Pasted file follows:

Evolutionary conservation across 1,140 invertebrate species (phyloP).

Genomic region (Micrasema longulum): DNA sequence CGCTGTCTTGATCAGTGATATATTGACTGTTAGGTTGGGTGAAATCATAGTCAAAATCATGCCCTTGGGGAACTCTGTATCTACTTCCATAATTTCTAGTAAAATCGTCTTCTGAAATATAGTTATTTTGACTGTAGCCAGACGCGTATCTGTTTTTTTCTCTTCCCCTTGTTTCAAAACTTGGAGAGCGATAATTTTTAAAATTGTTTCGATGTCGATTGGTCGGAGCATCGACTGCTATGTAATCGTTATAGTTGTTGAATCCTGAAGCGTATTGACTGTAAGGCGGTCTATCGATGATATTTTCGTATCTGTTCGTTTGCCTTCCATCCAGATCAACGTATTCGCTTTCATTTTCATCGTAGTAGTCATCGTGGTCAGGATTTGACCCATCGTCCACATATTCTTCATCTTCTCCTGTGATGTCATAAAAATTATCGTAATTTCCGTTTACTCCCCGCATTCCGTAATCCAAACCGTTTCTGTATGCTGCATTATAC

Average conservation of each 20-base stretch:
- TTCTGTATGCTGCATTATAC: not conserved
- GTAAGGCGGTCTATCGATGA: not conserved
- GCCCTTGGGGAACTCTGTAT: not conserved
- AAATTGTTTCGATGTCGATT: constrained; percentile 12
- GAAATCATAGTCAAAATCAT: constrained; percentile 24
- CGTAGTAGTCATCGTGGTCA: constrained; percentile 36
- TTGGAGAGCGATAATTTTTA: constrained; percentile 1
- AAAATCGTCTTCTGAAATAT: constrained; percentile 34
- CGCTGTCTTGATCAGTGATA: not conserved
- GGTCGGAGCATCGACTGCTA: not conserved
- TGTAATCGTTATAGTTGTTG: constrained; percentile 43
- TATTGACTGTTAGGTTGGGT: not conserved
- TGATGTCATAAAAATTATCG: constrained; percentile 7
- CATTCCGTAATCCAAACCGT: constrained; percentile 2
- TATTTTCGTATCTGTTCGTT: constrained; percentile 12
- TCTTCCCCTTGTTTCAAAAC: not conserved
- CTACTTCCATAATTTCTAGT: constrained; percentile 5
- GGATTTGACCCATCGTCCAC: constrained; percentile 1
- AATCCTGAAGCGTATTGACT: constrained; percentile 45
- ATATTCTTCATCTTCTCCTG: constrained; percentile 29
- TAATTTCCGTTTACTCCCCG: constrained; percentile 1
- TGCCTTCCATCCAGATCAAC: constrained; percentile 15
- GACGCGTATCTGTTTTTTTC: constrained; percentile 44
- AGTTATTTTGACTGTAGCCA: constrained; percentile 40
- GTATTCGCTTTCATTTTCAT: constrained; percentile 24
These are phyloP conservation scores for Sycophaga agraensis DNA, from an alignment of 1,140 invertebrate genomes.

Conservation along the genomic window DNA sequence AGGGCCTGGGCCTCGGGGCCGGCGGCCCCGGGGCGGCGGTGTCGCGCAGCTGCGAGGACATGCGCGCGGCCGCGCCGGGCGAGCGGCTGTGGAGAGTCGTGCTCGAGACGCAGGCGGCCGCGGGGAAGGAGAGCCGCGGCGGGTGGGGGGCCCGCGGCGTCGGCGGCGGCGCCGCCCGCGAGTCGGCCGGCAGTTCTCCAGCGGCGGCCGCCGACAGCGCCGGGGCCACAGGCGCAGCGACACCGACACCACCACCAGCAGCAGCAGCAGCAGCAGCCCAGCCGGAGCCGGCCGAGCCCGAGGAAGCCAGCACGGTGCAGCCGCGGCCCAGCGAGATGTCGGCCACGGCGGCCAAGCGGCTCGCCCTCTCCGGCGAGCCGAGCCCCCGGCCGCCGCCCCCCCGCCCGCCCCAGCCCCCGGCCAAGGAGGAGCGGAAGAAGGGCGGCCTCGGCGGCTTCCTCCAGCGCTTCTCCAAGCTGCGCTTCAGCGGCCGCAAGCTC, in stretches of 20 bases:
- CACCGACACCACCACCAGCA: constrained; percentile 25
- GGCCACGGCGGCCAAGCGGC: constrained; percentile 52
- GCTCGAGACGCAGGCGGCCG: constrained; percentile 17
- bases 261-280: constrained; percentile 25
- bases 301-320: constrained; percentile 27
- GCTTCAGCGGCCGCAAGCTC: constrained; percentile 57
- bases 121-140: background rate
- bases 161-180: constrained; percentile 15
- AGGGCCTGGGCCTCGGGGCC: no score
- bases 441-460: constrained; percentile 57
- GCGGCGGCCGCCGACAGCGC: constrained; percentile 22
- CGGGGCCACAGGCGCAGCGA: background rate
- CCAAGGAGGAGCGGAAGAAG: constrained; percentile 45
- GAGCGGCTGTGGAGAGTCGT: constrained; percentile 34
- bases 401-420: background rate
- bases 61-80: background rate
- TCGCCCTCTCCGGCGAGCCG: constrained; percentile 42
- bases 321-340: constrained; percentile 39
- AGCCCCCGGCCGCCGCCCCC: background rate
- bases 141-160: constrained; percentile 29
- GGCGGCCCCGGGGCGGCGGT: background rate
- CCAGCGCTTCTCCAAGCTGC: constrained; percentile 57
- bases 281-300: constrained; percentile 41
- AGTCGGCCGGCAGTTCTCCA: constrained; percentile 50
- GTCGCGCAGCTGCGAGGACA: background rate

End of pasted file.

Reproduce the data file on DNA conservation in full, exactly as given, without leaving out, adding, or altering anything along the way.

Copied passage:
Evolutionary conservation across 1,140 invertebrate species (phyloP).

Genomic region (Micrasema longulum): DNA sequence CGCTGTCTTGATCAGTGATATATTGACTGTTAGGTTGGGTGAAATCATAGTCAAAATCATGCCCTTGGGGAACTCTGTATCTACTTCCATAATTTCTAGTAAAATCGTCTTCTGAAATATAGTTATTTTGACTGTAGCCAGACGCGTATCTGTTTTTTTCTCTTCCCCTTGTTTCAAAACTTGGAGAGCGATAATTTTTAAAATTGTTTCGATGTCGATTGGTCGGAGCATCGACTGCTATGTAATCGTTATAGTTGTTGAATCCTGAAGCGTATTGACTGTAAGGCGGTCTATCGATGATATTTTCGTATCTGTTCGTTTGCCTTCCATCCAGATCAACGTATTCGCTTTCATTTTCATCGTAGTAGTCATCGTGGTCAGGATTTGACCCATCGTCCACATATTCTTCATCTTCTCCTGTGATGTCATAAAAATTATCGTAATTTCCGTTTACTCCCCGCATTCCGTAATCCAAACCGTTTCTGTATGCTGCATTATAC

Average conservation of each 20-base stretch:
- TTCTGTATGCTGCATTATAC: not conserved
- GTAAGGCGGTCTATCGATGA: not conserved
- GCCCTTGGGGAACTCTGTAT: not conserved
- AAATTGTTTCGATGTCGATT: constrained; percentile 12
- GAAATCATAGTCAAAATCAT: constrained; percentile 24
- CGTAGTAGTCATCGTGGTCA: constrained; percentile 36
- TTGGAGAGCGATAATTTTTA: constrained; percentile 1
- AAAATCGTCTTCTGAAATAT: constrained; percentile 34
- CGCTGTCTTGATCAGTGATA: not conserved
- GGTCGGAGCATCGACTGCTA: not conserved
- TGTAATCGTTATAGTTGTTG: constrained; percentile 43
- TATTGACTGTTAGGTTGGGT: not conserved
- TGATGTCATAAAAATTATCG: constrained; percentile 7
- CATTCCGTAATCCAAACCGT: constrained; percentile 2
- TATTTTCGTATCTGTTCGTT: constrained; percentile 12
- TCTTCCCCTTGTTTCAAAAC: not conserved
- CTACTTCCATAATTTCTAGT: constrained; percentile 5
- GGATTTGACCCATCGTCCAC: constrained; percentile 1
- AATCCTGAAGCGTATTGACT: constrained; percentile 45
- ATATTCTTCATCTTCTCCTG: constrained; percentile 29
- TAATTTCCGTTTACTCCCCG: constrained; percentile 1
- TGCCTTCCATCCAGATCAAC: constrained; percentile 15
- GACGCGTATCTGTTTTTTTC: constrained; percentile 44
- AGTTATTTTGACTGTAGCCA: constrained; percentile 40
- GTATTCGCTTTCATTTTCAT: constrained; percentile 24
These are phyloP conservation scores for Sycophaga agraensis DNA, from an alignment of 1,140 invertebrate genomes.

Conservation along the genomic window DNA sequence AGGGCCTGGGCCTCGGGGCCGGCGGCCCCGGGGCGGCGGTGTCGCGCAGCTGCGAGGACATGCGCGCGGCCGCGCCGGGCGAGCGGCTGTGGAGAGTCGTGCTCGAGACGCAGGCGGCCGCGGGGAAGGAGAGCCGCGGCGGGTGGGGGGCCCGCGGCGTCGGCGGCGGCGCCGCCCGCGAGTCGGCCGGCAGTTCTCCAGCGGCGGCCGCCGACAGCGCCGGGGCCACAGGCGCAGCGACACCGACACCACCACCAGCAGCAGCAGCAGCAGCAGCCCAGCCGGAGCCGGCCGAGCCCGAGGAAGCCAGCACGGTGCAGCCGCGGCCCAGCGAGATGTCGGCCACGGCGGCCAAGCGGCTCGCCCTCTCCGGCGAGCCGAGCCCCCGGCCGCCGCCCCCCCGCCCGCCCCAGCCCCCGGCCAAGGAGGAGCGGAAGAAGGGCGGCCTCGGCGGCTTCCTCCAGCGCTTCTCCAAGCTGCGCTTCAGCGGCCGCAAGCTC, in stretches of 20 bases:
- CACCGACACCACCACCAGCA: constrained; percentile 25
- GGCCACGGCGGCCAAGCGGC: constrained; percentile 52
- GCTCGAGACGCAGGCGGCCG: constrained; percentile 17
- bases 261-280: constrained; percentile 25
- bases 301-320: constrained; percentile 27
- GCTTCAGCGGCCGCAAGCTC: constrained; percentile 57
- bases 121-140: background rate
- bases 161-180: constrained; percentile 15
- AGGGCCTGGGCCTCGGGGCC: no score
- bases 441-460: constrained; percentile 57
- GCGGCGGCCGCCGACAGCGC: constrained; percentile 22
- CGGGGCCACAGGCGCAGCGA: background rate
- CCAAGGAGGAGCGGAAGAAG: constrained; percentile 45
- GAGCGGCTGTGGAGAGTCGT: constrained; percentile 34
- bases 401-420: background rate
- bases 61-80: background rate
- TCGCCCTCTCCGGCGAGCCG: constrained; percentile 42
- bases 321-340: constrained; percentile 39
- AGCCCCCGGCCGCCGCCCCC: background rate
- bases 141-160: constrained; percentile 29
- GGCGGCCCCGGGGCGGCGGT: background rate
- CCAGCGCTTCTCCAAGCTGC: constrained; percentile 57
- bases 281-300: constrained; percentile 41
- AGTCGGCCGGCAGTTCTCCA: constrained; percentile 50
- GTCGCGCAGCTGCGAGGACA: background rate